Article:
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Plan your colour schemes beforehand.

This might seem like an odd place to start, but by planning your colour palette first, you can avoid details that are often overlooked in this process. When creating an order from scratch, it doesn’t necessarily matter whether you pick garment or ink colours first. But keep in mind that there is a link between the two that is reflected in the final product. Always simulate every ink and garment colour combination by creating mock-ups ahead of time to proof the results on screen before going ahead with your print order.

If your designs are already finished and you just need to get them printed. The process is a little less complicated. It is important to check if your design contains the same colour as your chosen garment. If that’s the case, those areas in your print can be used as negative space – the space around and between the subject of your design – in the middle of your print only, as matching colours along the outside edge will not be visible on the print.

Similarly, inks and garment colours close in value will result in lower visibility. Sometimes this can produce cool effects. However, if your intent is to have a design or logo that is super visible and readable from far distances, you may want to go a different route. With whatever colours you end up using in your design, add them to your ”swatches” on your editing software palette and save them. Create a separate folder for this colour scheme, and label each colour in a way that you will remember easily. You can then use the presets as a guide to how you will paint each area of your design and keep everything nice and coherent.

Always reference Pantone colours.

One of the biggest mistakes is the improper use of Pantone references. Many times designers will select PMS (Pantone Matching System) colours from their software and expect to see the exact same results as they appear on their screen. This defeats the entire purpose of calling our Pantone references due to the differences in colour calibration from one computer monitor to the next. The only way that your printer can guarantee a colour match is if you both are looking at identical references. This requires both parties to be holding the exact same physical colour book in their hands.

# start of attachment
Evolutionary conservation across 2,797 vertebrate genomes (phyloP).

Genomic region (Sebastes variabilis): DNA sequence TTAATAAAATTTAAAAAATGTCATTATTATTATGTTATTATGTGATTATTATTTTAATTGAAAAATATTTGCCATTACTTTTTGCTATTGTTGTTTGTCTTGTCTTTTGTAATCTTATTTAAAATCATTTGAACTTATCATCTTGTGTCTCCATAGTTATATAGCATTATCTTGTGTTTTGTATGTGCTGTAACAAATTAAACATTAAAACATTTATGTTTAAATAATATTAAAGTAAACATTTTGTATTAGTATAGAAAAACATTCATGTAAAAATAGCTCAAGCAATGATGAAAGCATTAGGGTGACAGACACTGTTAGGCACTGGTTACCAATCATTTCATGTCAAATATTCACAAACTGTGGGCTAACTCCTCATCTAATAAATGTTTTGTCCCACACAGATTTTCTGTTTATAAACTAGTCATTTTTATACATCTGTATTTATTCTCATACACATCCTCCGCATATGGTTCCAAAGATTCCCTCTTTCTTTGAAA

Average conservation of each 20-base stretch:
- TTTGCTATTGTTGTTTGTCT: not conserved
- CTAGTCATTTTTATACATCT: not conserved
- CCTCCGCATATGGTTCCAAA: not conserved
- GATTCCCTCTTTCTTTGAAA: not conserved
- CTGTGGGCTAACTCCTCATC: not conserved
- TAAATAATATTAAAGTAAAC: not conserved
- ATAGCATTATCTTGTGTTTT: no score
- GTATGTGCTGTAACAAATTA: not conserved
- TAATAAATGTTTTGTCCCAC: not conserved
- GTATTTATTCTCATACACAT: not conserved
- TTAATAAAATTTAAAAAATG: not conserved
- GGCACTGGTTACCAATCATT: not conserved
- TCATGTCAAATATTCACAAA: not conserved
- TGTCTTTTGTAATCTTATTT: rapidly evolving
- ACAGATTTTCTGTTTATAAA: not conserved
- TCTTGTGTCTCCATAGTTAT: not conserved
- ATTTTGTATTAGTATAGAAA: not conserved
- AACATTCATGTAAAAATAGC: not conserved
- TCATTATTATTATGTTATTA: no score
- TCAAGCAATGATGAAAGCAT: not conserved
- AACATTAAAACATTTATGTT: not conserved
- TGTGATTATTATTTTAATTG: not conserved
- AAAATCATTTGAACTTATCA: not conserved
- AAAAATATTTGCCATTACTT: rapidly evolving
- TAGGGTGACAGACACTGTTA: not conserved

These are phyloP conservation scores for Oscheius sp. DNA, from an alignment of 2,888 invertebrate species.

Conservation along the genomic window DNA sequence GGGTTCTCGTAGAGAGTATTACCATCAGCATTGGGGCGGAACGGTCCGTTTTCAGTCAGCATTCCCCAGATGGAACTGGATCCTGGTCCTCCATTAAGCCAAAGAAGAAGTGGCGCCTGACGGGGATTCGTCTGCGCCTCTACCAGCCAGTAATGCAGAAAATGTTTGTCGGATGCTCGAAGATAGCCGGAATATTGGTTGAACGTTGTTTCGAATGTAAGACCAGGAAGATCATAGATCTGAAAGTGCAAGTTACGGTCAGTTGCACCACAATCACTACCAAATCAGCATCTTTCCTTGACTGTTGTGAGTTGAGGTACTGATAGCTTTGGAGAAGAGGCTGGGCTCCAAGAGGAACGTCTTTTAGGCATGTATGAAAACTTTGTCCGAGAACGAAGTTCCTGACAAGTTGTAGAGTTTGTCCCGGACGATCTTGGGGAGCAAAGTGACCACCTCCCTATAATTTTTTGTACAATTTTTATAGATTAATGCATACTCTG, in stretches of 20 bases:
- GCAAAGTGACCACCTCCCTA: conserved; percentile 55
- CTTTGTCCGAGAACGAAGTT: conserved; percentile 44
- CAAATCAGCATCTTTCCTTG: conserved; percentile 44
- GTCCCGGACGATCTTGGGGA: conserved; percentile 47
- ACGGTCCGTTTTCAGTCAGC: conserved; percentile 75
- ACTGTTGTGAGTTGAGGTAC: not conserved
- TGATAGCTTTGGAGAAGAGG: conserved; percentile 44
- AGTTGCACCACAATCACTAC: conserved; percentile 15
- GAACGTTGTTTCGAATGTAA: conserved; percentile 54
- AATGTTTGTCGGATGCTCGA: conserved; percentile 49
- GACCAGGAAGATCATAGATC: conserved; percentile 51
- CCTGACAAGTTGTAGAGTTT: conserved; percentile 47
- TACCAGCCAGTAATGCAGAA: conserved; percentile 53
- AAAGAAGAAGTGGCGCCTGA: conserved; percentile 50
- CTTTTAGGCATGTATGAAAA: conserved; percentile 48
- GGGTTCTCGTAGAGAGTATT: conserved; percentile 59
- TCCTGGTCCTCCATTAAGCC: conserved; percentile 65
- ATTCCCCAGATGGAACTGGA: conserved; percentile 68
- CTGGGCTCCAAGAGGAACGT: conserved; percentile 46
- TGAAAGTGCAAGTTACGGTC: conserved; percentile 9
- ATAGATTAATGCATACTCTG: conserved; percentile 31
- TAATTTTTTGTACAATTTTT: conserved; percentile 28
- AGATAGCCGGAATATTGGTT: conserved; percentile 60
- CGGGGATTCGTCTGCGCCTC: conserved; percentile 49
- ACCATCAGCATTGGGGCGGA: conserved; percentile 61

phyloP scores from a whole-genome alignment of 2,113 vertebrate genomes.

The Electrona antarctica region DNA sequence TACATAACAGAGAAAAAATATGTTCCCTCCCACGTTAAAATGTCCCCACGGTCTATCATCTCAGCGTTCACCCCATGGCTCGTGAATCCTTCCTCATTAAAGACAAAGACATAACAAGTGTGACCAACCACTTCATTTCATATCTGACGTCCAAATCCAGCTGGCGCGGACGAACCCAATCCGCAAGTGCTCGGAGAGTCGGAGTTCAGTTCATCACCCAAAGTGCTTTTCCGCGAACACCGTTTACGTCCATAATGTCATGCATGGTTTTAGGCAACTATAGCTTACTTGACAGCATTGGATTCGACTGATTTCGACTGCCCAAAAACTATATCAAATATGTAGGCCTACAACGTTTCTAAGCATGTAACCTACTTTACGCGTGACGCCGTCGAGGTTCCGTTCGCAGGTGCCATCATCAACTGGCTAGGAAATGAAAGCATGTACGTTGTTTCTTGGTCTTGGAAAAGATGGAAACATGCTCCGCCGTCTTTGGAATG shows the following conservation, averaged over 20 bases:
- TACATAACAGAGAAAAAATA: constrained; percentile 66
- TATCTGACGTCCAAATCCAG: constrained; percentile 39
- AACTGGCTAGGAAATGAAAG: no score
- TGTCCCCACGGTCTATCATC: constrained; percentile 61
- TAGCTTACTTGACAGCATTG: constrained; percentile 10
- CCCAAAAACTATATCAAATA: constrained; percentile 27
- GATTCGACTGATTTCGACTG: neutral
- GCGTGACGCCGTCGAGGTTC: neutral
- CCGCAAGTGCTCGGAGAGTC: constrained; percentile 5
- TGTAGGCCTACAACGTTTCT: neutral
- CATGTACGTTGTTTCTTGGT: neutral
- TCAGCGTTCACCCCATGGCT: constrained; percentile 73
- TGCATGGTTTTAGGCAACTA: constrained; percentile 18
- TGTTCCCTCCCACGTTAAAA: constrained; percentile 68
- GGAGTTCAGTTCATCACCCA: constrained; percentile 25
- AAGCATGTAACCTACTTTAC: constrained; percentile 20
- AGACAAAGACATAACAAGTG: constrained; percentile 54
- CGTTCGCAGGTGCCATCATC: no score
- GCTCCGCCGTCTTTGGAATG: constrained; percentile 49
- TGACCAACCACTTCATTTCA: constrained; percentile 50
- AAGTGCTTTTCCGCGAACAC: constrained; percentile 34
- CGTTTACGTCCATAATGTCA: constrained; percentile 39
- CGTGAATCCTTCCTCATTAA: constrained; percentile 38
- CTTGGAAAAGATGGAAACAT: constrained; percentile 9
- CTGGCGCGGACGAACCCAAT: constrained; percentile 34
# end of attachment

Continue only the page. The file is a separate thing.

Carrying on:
The Pantone book that you will need for screen printing inks is called the Solid Coated Formula Guide. So, unless you need to guarantee exact colour matching on a regular basis. This may be a bit of an investment. The good news is that printing companies will generally not require Pantone colours with your order and will choose the closest available Pantone based on what they see on screen. Count on your local print shop to have correctly calibrated monitors and ideal lighting conditions for colour viewing. Just remember that there may be slight variances from your “out of the box” computer that you are working from in your office. Remember to include your Pantone references in your order if possible.

Design in Adobe Illustrator if possible.

If you have control over how your artworks are created, always do so in vector format, created with Adobe Illustrator. Unlike .JPG, .TIFF, or .BMP image formats, vector graphics are not made up of a grid of pixels. These files can be resized without sacrificing print quality, so if you want to use the same logo for stage banners, shirts, scrims, and even billboards, each one of them will print without pixelation that occurs when resizing images that were created in grid-based design software.

Always start your documents from scratch at the intended print size with a resolution of 300 dpi. If you then copy/paste low-resolution elements into that workspace, you will notice that it will resize the graphic and will appear much smaller. When in doubt, always create your artwork larger and at a higher resolution than needed. As you can always scale the art down without causing issues. Ask any designer and they’ll tell you this; save an editable copy for personal use and a second copy for print!

When you’ve done all the final touches on your design, be sure to save an editable file for yourself, in case you need to make tweaks later on. If your printer has issues with any of the things that you have done within your file, you want to be able to go back and make adjustments without having to recreate your whole artwork. Ouch!! Once this safety net is in place, save your “final” print file to send on to your printer using the following guidelines:

Illustrator: -Outline all fonts (convert to vector shapes) -Embed all raster links -Save as AI, EPS, PDF

Photoshop: -Rasterize all your text layers -Merge all printable layers -Save as PSD, TIF, PNG, PDF


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